A packed crowd filled the Old Supreme Court Chambers at the Capitol yesterday morning for the 35th Senior Day at the Capitol. The event was put together by the Colorado Senior Lobby (CSL) and featured speeches by Governor John Hickenlooper, Attorney General Cynthia Coffman and representatives from a range of groups that support older groups in Colorado. Despite a concurrent budget caucus, a few legislators also dropped into both the morning and afternoon sessions to show their support for senior issues.
Colorado’s Growing Senior Population Will Impact Everyone
Rich Mauro of CSL was asked about the biggest challenge facing those who advocate for older Coloradans. His answer encompassed the major theme of Senior Day at the Capitol. All morning legislators, senior advocates and citizens talked about the growing population of seniors in Colorado. The biggest challenge at the moment is really to raise awareness among policy makers of the situation. This growth is huge, has no end in sight and, most importantly, will impact everyone. Current programs and funding will not suffice.
The Strategic Action Planning Group on Aging (SAPGA) was created last year through legislation to make recommendations to address the senior population explosion in Colorado. The group will present its results in November to the Governor and General Assembly. Jim Riesberg, Chairman of the SAGPA, told the group yesterday that one of their conclusions is that Colorado must address the issues of aging throughout the entire population. Choices made throughout life affect health, financial security and quality of life in the long run.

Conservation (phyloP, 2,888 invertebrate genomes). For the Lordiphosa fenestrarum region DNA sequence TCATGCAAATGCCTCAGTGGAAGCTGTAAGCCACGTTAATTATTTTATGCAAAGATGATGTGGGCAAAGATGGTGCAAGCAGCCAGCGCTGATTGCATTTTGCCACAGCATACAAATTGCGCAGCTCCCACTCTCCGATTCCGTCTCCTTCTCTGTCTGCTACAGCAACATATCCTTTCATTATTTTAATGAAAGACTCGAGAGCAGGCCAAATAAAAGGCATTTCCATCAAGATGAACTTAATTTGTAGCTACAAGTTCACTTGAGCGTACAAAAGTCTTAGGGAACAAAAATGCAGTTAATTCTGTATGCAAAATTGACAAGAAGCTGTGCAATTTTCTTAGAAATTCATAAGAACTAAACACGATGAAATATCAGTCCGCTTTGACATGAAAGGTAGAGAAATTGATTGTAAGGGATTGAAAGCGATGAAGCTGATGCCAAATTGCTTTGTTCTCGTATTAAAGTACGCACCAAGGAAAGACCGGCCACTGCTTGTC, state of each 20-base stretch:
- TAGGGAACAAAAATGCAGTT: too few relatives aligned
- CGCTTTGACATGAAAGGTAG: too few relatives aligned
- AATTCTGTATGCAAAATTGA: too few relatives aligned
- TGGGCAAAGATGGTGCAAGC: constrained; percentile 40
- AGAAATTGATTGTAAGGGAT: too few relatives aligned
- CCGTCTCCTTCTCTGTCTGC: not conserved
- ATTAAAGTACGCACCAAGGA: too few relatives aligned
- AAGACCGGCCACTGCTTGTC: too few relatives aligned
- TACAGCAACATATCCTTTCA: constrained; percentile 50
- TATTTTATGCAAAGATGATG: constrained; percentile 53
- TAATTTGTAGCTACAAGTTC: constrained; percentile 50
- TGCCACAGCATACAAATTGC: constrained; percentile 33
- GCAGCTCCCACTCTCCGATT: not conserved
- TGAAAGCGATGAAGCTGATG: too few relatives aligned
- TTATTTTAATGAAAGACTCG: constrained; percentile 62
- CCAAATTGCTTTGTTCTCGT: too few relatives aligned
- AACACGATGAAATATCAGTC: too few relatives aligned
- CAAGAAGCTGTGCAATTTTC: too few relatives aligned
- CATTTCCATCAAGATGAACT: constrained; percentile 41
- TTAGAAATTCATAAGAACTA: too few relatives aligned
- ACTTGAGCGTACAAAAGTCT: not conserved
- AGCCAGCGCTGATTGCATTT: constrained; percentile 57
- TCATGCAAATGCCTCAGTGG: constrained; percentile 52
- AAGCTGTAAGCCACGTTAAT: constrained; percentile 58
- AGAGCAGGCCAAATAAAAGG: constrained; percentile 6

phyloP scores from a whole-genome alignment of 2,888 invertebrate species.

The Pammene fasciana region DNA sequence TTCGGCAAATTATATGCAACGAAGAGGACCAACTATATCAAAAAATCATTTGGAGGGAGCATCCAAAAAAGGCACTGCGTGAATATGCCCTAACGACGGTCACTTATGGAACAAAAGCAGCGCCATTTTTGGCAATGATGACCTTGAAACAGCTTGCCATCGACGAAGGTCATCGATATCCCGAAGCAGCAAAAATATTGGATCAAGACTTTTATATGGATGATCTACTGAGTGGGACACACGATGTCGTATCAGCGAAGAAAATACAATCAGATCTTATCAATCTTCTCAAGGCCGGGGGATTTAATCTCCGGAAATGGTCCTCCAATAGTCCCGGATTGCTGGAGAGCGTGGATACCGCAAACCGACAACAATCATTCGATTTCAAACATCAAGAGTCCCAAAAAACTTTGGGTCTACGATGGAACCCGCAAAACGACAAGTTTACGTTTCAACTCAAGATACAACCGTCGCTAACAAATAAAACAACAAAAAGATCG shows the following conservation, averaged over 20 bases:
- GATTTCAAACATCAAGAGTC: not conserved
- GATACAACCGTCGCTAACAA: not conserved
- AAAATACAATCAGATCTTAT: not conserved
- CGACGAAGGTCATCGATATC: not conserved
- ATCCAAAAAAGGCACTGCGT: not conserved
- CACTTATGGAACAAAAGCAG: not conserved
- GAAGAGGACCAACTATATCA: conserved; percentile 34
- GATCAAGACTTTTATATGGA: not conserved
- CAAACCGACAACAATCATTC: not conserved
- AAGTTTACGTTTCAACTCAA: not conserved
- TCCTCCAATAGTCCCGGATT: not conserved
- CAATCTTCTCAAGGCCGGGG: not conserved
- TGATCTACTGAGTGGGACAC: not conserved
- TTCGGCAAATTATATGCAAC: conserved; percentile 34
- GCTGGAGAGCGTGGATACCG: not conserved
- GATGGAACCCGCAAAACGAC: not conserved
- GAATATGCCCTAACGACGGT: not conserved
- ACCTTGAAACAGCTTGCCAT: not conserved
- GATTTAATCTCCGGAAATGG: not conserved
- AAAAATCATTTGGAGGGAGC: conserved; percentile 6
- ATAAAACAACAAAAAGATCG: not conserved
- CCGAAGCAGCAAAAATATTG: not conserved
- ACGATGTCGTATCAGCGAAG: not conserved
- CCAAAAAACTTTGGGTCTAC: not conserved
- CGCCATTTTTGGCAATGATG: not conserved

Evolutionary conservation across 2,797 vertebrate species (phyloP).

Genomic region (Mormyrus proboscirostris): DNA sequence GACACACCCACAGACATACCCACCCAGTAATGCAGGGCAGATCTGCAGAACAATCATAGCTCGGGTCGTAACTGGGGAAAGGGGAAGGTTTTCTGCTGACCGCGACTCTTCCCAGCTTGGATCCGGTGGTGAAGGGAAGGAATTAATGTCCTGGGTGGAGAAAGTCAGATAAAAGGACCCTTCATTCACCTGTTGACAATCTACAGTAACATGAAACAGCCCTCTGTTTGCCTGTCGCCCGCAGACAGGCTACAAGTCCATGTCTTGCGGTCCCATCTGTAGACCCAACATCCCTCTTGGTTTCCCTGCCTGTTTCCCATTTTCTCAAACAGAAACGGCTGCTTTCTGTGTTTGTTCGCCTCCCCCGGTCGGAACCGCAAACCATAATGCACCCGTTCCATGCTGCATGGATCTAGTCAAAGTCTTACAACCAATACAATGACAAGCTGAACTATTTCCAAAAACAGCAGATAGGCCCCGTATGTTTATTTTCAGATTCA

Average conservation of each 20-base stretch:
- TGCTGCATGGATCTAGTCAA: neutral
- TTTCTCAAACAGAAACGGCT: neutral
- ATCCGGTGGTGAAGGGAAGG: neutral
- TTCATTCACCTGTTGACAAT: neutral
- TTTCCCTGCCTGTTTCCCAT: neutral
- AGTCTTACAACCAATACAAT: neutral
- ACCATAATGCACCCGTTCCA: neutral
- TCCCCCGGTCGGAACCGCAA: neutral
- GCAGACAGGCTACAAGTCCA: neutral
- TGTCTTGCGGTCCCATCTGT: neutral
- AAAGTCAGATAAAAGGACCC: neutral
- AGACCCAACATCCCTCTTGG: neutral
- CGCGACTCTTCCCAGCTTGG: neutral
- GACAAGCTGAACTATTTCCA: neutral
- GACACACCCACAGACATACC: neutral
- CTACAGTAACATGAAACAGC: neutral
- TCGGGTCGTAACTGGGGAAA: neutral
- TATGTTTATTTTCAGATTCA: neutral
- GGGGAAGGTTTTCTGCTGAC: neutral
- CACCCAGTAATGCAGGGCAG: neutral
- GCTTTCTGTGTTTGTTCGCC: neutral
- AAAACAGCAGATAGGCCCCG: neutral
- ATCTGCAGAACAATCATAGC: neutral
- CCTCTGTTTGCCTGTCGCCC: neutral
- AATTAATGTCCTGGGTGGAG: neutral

Colorado’s Revenue Crisis Impacts Older Coloradans
Colorado’s TABOR amendment was a big topic of conversation, as many citizens and advocates feel it hampers the ability to fund key programs. The current battle over the hospital provider fee loomed large. This program is expected to collect enough fees to push Colorado revenue over the TABOR limit. This will force the state to issue tax refunds and may reduce funding for key programs, including programs that support older citizens. As Colorado’s older population increases, this battle over allocation of funds will only grow, unless a better solution is not found.
Speakers underscored specific current issues facing aging Coloradans. Kelly Fritz of AARP described efforts to create a way for more Coloradans to start saving for retirement when they are young, so they can “aspire to retire”. Throughout the day speakers from the Colorado Commission on Aging, the Colorado Center on Law & Policy, the Colorado Gerontological Society and DRCOG talked about a range of issues impacting quality of life for seniors – property taxes, mobility, social security, health care costs and the cost of caregiving. Legislators who joined the group talked about the work they are doing to address these issues through legislation.
Making Your Voice Heard
Colorado has one of the fastest growing populations of older citizens in the country. The voice of older Coloradans will continue to get louder. Senior Day at the Capitol was a call to action to raise awareness of what this means – to all Coloradans.